New Hampshire has a rich history of covered bridges.
The Waterloo covered bridge is located south of N.H. Route 103, two miles west of Warner Village on New Market Road across the Warner River in Warner. The structure was completely rebuilt in 1857 by Dutton Woods of Contoocook. It was rebuilt a second time in 1970, at a cost of $16,300 under the state Town Bridge Aid Program. Finally, the bridge was rehabilitated by the state in 1987 at a cost of $3,000. The Waterloo Bridge is listed on the National Register of Historic Places. The bridge is 76’4″ long with a clear span of 70’9″. It has an overall width of 16’11”, a roadway width of 12’11”, and a maximum vertical clearance of 11’10”. It is posted for six tons.
The Contoocook Railroad Station
by Mrs. Francis Blanchard
In 1844 the town of Hopkinton was having great controversy over the construction of a railroad. There was a deep social agitation throughout the town. This was partly due to the “right of eminent domain.” There were many arguments about “What is eminent domain?”, and whether or not railroads were legally such that the government could take over private property for public use.
This was not a local controversy. Many town in New Hampshire felt the same way. At this time it was not conceivable that within a period of five years options would change.
In 1848, the large group of people in the town of Hopkinton who were so strongly opposed to the railroad, were equally earnest in promoting the advancement of the railroad. In 1848 the Concord to Claremont Railroad was chartered and the first train went through Contoocook early in 1849. For about three years the train went only as far as Bradford, due to the hardships of laying the rails through Newbury Cut.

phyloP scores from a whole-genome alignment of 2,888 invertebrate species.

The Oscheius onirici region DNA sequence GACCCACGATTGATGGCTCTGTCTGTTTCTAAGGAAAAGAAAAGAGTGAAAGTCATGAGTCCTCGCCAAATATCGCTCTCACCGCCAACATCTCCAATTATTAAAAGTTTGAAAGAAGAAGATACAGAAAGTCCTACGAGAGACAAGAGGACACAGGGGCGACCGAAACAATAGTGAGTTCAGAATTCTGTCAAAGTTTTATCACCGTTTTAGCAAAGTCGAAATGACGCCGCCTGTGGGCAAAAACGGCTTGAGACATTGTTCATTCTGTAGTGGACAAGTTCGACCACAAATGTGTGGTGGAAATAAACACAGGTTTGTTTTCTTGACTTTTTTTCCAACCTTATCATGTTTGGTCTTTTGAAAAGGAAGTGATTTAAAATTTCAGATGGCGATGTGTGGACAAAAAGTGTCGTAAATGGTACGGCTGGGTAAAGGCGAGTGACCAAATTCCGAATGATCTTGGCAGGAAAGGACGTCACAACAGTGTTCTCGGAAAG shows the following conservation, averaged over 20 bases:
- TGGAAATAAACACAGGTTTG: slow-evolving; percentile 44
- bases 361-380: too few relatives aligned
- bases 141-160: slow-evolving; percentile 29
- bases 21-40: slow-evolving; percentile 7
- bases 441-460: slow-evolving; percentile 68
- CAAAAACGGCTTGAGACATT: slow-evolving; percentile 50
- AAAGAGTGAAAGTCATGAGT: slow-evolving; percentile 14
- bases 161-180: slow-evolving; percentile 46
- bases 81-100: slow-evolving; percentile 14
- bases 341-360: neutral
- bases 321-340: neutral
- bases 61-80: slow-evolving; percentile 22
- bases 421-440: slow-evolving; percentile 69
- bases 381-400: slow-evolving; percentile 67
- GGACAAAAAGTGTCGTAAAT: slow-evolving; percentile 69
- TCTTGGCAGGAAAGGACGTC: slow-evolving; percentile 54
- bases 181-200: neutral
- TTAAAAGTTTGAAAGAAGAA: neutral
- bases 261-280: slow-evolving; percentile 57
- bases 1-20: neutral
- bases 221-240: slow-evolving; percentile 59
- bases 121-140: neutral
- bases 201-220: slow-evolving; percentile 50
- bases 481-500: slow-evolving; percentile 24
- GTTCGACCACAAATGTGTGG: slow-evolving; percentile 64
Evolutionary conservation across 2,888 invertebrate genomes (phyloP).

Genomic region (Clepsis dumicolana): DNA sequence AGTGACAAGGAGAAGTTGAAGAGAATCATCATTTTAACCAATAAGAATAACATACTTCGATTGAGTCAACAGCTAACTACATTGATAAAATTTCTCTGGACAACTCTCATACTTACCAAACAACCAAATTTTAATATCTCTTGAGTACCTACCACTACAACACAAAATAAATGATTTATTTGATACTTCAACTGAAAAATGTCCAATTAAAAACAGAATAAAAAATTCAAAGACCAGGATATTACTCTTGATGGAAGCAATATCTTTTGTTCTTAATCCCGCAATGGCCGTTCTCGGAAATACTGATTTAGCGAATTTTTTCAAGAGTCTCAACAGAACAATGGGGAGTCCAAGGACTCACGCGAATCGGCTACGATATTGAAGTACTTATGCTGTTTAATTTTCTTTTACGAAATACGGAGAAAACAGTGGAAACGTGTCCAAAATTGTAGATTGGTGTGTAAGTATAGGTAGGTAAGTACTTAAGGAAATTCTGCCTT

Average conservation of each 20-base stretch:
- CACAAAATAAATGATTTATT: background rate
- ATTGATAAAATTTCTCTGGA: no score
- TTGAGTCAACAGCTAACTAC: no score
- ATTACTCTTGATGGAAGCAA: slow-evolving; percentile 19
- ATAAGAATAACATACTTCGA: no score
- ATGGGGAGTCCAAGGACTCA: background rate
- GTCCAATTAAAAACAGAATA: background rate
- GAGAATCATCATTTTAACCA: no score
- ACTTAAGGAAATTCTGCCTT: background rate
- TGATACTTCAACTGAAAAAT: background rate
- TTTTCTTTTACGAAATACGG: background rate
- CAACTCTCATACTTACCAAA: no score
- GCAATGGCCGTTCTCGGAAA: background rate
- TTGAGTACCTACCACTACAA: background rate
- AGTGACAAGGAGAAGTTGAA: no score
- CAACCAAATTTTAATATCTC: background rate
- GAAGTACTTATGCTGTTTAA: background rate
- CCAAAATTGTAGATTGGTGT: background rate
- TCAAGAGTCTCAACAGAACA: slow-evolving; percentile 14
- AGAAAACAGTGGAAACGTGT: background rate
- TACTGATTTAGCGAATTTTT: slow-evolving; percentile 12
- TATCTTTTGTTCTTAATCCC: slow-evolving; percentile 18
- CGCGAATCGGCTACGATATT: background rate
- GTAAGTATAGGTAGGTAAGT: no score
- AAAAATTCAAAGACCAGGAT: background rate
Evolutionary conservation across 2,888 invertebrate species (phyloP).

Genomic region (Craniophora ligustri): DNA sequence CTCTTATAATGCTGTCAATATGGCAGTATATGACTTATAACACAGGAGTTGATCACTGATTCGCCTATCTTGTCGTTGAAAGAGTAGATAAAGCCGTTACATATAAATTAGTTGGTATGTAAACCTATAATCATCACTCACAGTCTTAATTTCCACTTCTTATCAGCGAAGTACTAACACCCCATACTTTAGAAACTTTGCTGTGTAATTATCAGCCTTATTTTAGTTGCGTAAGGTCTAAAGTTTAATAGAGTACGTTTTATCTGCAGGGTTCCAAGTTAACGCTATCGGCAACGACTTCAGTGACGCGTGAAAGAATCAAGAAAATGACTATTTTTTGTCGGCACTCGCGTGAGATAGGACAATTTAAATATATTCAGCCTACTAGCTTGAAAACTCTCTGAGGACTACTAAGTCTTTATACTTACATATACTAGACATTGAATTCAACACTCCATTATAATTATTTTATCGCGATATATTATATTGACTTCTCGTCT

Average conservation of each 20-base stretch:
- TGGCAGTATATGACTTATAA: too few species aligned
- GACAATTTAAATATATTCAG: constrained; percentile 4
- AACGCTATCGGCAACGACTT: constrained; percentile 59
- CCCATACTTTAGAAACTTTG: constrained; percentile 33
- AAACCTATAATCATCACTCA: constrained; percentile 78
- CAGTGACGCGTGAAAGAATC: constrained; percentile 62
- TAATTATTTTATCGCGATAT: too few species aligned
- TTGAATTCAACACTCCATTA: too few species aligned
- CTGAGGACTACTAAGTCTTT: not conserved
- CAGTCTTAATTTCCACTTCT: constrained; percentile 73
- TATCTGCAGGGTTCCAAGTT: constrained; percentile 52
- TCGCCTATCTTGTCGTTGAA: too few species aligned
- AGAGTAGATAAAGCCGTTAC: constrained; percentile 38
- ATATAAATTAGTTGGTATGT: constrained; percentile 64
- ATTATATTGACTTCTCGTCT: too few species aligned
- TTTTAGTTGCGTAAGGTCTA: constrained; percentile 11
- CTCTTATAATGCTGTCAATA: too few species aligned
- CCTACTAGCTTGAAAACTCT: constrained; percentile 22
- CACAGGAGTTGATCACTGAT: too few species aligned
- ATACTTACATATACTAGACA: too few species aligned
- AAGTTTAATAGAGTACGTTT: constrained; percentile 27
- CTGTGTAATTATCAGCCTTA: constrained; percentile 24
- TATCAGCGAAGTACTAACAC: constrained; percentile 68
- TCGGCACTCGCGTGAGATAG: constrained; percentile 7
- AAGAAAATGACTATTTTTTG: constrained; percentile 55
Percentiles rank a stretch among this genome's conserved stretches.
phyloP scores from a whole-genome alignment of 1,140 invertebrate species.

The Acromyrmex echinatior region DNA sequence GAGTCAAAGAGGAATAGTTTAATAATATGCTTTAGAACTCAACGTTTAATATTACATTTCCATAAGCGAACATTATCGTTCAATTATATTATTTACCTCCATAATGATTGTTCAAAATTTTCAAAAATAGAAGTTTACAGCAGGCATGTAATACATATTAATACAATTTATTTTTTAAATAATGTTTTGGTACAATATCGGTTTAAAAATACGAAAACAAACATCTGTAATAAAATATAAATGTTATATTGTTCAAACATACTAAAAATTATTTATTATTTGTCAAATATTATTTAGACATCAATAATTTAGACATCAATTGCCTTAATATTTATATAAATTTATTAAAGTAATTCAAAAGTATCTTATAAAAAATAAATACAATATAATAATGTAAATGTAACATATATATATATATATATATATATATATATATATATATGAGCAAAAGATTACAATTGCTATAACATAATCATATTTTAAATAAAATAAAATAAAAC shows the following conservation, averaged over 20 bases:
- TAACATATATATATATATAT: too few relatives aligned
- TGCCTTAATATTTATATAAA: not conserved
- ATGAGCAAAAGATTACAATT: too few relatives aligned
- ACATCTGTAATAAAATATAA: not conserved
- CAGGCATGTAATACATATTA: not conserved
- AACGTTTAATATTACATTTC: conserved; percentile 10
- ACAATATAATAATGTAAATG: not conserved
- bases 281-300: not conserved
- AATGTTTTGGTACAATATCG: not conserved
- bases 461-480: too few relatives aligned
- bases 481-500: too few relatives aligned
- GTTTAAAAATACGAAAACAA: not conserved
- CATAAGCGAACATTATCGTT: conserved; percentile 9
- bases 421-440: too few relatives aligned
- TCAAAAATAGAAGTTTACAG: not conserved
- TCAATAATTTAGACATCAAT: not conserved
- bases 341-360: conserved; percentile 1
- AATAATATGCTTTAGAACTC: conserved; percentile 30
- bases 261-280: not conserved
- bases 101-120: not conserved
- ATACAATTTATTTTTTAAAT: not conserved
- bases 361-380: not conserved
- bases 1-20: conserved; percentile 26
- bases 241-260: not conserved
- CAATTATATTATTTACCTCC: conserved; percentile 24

Contoocook Railroad Station was constructed at this time as was Tyler and West Hopkinton, making three stations in the town of Hopkinton. It is interesting to note that at this time Contoocook was still known as Contoocookville, and this is the name which was put on the station when first built.
In the fall of 1850, when trains were running regularly through Contoocookville, a day of great festivity was held. Railroad officials extended the favor of free rides to and from Concord. Needless to say trains were filled to capacity.
Contoocook decided to show its appreciation. Money was raised by public subscription. A public dinner was provided. A bad was hired, the artillery called out, and speeches were made by celebrities. About one thousand people were fed on the station platform, the food costing about $300.
For many years four or five trains and two freights ran daily until the early 1900’s. As cars and trucks became more popular the trains became less popular. By 1950 only one train and one freight were running.
Contoocook Railroad Station was finally closed in the spring of 1954. The building was purchased by Dodd Insurance Agency. This company occupied one side of the station and the Contoocook Library was housed in the other side until 1959.
Mrs. Francis Blanchard